Todd Akin, Former Missouri Congressman Disgraced by 'Legitimate Rape' Comment, Dies at 74

Akin had been battling cancer for several years, according to his son

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Todd Akin, a former Republican congressman from Missouri, died on Sunday night. He was 74 years old.

According to Akin’s son Perry, the former U.S. representative had been battling cancer for years and died in his home in St. Louis.

“As my father’s death approached, we had people from all different walks of life share story after story of the personal impact he had on them,” Perry Akin told The Associated Press. “He was a devout Christian, a great father, and a friend to many. We cherish many fond memories from him driving the tractor at our annual hayride, to his riveting delivery of the freedom story at 4th of July parties dressed in the full uniform of a colonial minuteman. The family is thankful for his legacy: a man with a servant’s heart who stood for truth.”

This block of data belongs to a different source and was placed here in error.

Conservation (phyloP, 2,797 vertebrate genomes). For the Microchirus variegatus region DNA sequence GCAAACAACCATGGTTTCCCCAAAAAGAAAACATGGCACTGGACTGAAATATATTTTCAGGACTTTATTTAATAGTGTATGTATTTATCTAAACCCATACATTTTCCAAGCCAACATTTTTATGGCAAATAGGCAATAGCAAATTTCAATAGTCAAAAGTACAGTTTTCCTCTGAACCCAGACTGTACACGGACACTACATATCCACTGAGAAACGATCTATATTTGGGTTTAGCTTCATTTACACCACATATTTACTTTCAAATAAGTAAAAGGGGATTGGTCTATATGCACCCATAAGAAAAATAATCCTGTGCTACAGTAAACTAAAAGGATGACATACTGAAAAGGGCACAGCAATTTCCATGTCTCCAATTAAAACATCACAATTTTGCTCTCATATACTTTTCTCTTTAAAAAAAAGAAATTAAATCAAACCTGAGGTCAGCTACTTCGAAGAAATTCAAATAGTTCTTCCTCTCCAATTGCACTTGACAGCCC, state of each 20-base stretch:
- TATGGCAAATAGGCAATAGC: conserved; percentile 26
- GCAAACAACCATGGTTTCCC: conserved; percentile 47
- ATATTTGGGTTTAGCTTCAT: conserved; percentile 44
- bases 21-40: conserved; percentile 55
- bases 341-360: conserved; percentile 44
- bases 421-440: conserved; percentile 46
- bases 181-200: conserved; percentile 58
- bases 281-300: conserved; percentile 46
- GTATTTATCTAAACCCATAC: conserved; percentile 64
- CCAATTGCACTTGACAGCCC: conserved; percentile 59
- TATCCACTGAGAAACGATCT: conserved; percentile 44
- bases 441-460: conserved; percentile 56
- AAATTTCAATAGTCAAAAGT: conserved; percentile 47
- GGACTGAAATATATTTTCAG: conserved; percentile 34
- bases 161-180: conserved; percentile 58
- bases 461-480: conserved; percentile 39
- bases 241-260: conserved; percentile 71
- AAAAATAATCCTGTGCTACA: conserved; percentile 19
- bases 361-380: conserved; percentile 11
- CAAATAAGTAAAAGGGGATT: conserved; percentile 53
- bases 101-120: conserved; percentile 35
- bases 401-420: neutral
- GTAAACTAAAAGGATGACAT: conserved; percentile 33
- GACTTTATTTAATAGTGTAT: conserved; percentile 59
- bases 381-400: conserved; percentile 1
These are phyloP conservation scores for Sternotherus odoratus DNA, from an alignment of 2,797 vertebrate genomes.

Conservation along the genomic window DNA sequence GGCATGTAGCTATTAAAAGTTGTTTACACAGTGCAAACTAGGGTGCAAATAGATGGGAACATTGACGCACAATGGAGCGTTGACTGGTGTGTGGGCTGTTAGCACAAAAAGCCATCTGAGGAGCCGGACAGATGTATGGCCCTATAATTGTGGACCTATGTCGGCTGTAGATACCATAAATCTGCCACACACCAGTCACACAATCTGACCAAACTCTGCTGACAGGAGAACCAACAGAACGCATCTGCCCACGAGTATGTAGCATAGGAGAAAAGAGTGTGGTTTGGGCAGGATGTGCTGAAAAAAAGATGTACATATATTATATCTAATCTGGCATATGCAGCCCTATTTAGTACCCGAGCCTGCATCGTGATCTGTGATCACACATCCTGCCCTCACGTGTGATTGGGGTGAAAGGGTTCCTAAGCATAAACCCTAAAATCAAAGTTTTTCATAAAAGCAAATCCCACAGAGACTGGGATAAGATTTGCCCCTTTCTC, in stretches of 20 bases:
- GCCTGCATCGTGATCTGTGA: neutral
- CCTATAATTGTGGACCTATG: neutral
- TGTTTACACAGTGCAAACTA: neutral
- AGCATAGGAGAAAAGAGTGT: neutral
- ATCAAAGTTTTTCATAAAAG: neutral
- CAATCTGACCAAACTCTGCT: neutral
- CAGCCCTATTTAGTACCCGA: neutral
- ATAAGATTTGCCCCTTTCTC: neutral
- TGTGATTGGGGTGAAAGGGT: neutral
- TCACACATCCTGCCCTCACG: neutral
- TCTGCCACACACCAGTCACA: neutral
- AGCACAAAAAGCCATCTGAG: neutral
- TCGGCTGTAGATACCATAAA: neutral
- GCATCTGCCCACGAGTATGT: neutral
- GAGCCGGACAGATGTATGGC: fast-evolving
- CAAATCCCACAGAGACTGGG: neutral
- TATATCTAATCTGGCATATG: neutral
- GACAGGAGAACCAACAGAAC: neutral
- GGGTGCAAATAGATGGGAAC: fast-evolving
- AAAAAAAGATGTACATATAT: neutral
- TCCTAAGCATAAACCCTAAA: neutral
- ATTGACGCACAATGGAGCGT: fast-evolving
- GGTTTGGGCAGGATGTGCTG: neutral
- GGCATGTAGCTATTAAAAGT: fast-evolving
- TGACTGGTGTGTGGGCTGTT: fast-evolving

Todd Akin is best known for the controversial comments he made about abortion and rape in 2012. When asked if he supported abortion when the pregnancy is a result of rape, Akin said that “from what I understand from doctors,” those pregnancies are “really rare.”

He then said, “If it’s a legitimate rape, the female body has ways to try to shut that whole thing down.”

His remarks drew immediate and harsh backlash, even from fellow Republicans. Mitt Romney, the Republican presidential candidate at the time, quickly condemned Akin’s words and said his own campaign would allow abortions in the event of rape.

As a result of Akin’s comments, he handily lost his bid for the U.S. Senate and never ran for political office again.

In 2014, Akin published a book called “Firing Back,” in which he said GOP leaders hung him out to dry and called news organizations bullies. He then doubled down on the words that sunk his campaign, retracting his public apology for the “legitimate rape” comment.

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